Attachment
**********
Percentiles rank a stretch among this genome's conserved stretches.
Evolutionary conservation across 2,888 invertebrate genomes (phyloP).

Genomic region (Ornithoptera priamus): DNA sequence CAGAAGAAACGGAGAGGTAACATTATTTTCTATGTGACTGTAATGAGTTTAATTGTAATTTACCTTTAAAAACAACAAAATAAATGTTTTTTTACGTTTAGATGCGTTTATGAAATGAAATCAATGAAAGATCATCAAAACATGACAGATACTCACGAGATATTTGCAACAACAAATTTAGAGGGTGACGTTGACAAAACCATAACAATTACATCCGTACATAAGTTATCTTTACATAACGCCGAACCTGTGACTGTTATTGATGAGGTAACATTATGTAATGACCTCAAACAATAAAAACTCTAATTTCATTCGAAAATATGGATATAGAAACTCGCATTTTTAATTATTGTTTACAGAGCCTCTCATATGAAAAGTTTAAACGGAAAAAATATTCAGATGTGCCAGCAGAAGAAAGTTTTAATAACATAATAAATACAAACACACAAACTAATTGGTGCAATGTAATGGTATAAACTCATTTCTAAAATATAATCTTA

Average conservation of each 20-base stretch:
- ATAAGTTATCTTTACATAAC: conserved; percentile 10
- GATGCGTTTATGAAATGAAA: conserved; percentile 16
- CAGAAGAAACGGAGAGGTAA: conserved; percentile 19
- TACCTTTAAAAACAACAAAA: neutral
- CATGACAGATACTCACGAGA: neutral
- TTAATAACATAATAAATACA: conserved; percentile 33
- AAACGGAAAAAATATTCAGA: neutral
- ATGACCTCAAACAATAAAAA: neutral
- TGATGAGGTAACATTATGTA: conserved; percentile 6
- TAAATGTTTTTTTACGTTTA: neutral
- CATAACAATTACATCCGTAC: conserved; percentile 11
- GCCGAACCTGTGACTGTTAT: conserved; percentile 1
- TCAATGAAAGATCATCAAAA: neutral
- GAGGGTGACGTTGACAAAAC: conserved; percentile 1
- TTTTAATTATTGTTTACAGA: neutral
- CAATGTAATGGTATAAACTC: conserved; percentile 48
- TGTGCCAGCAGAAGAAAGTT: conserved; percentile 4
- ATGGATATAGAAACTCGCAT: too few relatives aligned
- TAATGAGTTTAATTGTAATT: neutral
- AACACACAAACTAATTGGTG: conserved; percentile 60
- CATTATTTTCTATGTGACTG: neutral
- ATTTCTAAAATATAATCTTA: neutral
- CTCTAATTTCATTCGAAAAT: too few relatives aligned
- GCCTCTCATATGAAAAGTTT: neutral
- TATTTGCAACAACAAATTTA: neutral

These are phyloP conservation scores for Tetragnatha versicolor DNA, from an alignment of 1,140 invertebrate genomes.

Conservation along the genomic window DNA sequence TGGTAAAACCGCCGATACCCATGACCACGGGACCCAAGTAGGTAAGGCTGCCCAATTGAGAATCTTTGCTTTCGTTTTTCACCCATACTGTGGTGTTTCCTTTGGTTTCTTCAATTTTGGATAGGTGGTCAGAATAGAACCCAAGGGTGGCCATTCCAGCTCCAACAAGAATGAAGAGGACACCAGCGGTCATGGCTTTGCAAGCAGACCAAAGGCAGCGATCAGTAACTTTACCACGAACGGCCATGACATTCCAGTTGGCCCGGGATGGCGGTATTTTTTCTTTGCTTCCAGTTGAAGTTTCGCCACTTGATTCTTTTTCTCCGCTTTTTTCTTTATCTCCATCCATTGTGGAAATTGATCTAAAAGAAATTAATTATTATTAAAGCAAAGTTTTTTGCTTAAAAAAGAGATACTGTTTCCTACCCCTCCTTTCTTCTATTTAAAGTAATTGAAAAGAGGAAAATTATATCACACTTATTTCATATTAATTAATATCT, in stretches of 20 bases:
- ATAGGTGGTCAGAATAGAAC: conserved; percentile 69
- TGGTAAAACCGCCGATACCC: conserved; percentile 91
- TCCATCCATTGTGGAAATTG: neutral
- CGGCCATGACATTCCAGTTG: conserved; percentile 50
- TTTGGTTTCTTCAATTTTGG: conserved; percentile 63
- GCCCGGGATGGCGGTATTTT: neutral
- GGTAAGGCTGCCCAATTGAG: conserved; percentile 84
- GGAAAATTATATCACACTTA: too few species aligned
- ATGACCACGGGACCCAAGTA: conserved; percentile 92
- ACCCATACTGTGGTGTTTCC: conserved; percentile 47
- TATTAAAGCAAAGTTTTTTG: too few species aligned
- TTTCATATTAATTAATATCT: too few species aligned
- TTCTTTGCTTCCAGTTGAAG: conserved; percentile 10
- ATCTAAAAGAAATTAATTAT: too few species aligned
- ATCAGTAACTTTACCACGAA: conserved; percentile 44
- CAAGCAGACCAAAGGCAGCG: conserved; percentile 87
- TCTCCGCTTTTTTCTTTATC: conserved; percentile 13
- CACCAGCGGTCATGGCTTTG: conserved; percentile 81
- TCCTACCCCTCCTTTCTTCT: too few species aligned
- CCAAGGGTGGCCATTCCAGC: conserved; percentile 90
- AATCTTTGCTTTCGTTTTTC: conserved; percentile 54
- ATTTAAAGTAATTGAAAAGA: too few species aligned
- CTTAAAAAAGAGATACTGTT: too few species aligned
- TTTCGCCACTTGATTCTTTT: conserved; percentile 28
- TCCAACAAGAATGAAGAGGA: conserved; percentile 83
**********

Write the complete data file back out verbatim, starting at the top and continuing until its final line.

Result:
Percentiles rank a stretch among this genome's conserved stretches.
Evolutionary conservation across 2,888 invertebrate genomes (phyloP).

Genomic region (Ornithoptera priamus): DNA sequence CAGAAGAAACGGAGAGGTAACATTATTTTCTATGTGACTGTAATGAGTTTAATTGTAATTTACCTTTAAAAACAACAAAATAAATGTTTTTTTACGTTTAGATGCGTTTATGAAATGAAATCAATGAAAGATCATCAAAACATGACAGATACTCACGAGATATTTGCAACAACAAATTTAGAGGGTGACGTTGACAAAACCATAACAATTACATCCGTACATAAGTTATCTTTACATAACGCCGAACCTGTGACTGTTATTGATGAGGTAACATTATGTAATGACCTCAAACAATAAAAACTCTAATTTCATTCGAAAATATGGATATAGAAACTCGCATTTTTAATTATTGTTTACAGAGCCTCTCATATGAAAAGTTTAAACGGAAAAAATATTCAGATGTGCCAGCAGAAGAAAGTTTTAATAACATAATAAATACAAACACACAAACTAATTGGTGCAATGTAATGGTATAAACTCATTTCTAAAATATAATCTTA

Average conservation of each 20-base stretch:
- ATAAGTTATCTTTACATAAC: conserved; percentile 10
- GATGCGTTTATGAAATGAAA: conserved; percentile 16
- CAGAAGAAACGGAGAGGTAA: conserved; percentile 19
- TACCTTTAAAAACAACAAAA: neutral
- CATGACAGATACTCACGAGA: neutral
- TTAATAACATAATAAATACA: conserved; percentile 33
- AAACGGAAAAAATATTCAGA: neutral
- ATGACCTCAAACAATAAAAA: neutral
- TGATGAGGTAACATTATGTA: conserved; percentile 6
- TAAATGTTTTTTTACGTTTA: neutral
- CATAACAATTACATCCGTAC: conserved; percentile 11
- GCCGAACCTGTGACTGTTAT: conserved; percentile 1
- TCAATGAAAGATCATCAAAA: neutral
- GAGGGTGACGTTGACAAAAC: conserved; percentile 1
- TTTTAATTATTGTTTACAGA: neutral
- CAATGTAATGGTATAAACTC: conserved; percentile 48
- TGTGCCAGCAGAAGAAAGTT: conserved; percentile 4
- ATGGATATAGAAACTCGCAT: too few relatives aligned
- TAATGAGTTTAATTGTAATT: neutral
- AACACACAAACTAATTGGTG: conserved; percentile 60
- CATTATTTTCTATGTGACTG: neutral
- ATTTCTAAAATATAATCTTA: neutral
- CTCTAATTTCATTCGAAAAT: too few relatives aligned
- GCCTCTCATATGAAAAGTTT: neutral
- TATTTGCAACAACAAATTTA: neutral

These are phyloP conservation scores for Tetragnatha versicolor DNA, from an alignment of 1,140 invertebrate genomes.

Conservation along the genomic window DNA sequence TGGTAAAACCGCCGATACCCATGACCACGGGACCCAAGTAGGTAAGGCTGCCCAATTGAGAATCTTTGCTTTCGTTTTTCACCCATACTGTGGTGTTTCCTTTGGTTTCTTCAATTTTGGATAGGTGGTCAGAATAGAACCCAAGGGTGGCCATTCCAGCTCCAACAAGAATGAAGAGGACACCAGCGGTCATGGCTTTGCAAGCAGACCAAAGGCAGCGATCAGTAACTTTACCACGAACGGCCATGACATTCCAGTTGGCCCGGGATGGCGGTATTTTTTCTTTGCTTCCAGTTGAAGTTTCGCCACTTGATTCTTTTTCTCCGCTTTTTTCTTTATCTCCATCCATTGTGGAAATTGATCTAAAAGAAATTAATTATTATTAAAGCAAAGTTTTTTGCTTAAAAAAGAGATACTGTTTCCTACCCCTCCTTTCTTCTATTTAAAGTAATTGAAAAGAGGAAAATTATATCACACTTATTTCATATTAATTAATATCT, in stretches of 20 bases:
- ATAGGTGGTCAGAATAGAAC: conserved; percentile 69
- TGGTAAAACCGCCGATACCC: conserved; percentile 91
- TCCATCCATTGTGGAAATTG: neutral
- CGGCCATGACATTCCAGTTG: conserved; percentile 50
- TTTGGTTTCTTCAATTTTGG: conserved; percentile 63
- GCCCGGGATGGCGGTATTTT: neutral
- GGTAAGGCTGCCCAATTGAG: conserved; percentile 84
- GGAAAATTATATCACACTTA: too few species aligned
- ATGACCACGGGACCCAAGTA: conserved; percentile 92
- ACCCATACTGTGGTGTTTCC: conserved; percentile 47
- TATTAAAGCAAAGTTTTTTG: too few species aligned
- TTTCATATTAATTAATATCT: too few species aligned
- TTCTTTGCTTCCAGTTGAAG: conserved; percentile 10
- ATCTAAAAGAAATTAATTAT: too few species aligned
- ATCAGTAACTTTACCACGAA: conserved; percentile 44
- CAAGCAGACCAAAGGCAGCG: conserved; percentile 87
- TCTCCGCTTTTTTCTTTATC: conserved; percentile 13
- CACCAGCGGTCATGGCTTTG: conserved; percentile 81
- TCCTACCCCTCCTTTCTTCT: too few species aligned
- CCAAGGGTGGCCATTCCAGC: conserved; percentile 90
- AATCTTTGCTTTCGTTTTTC: conserved; percentile 54
- ATTTAAAGTAATTGAAAAGA: too few species aligned
- CTTAAAAAAGAGATACTGTT: too few species aligned
- TTTCGCCACTTGATTCTTTT: conserved; percentile 28
- TCCAACAAGAATGAAGAGGA: conserved; percentile 83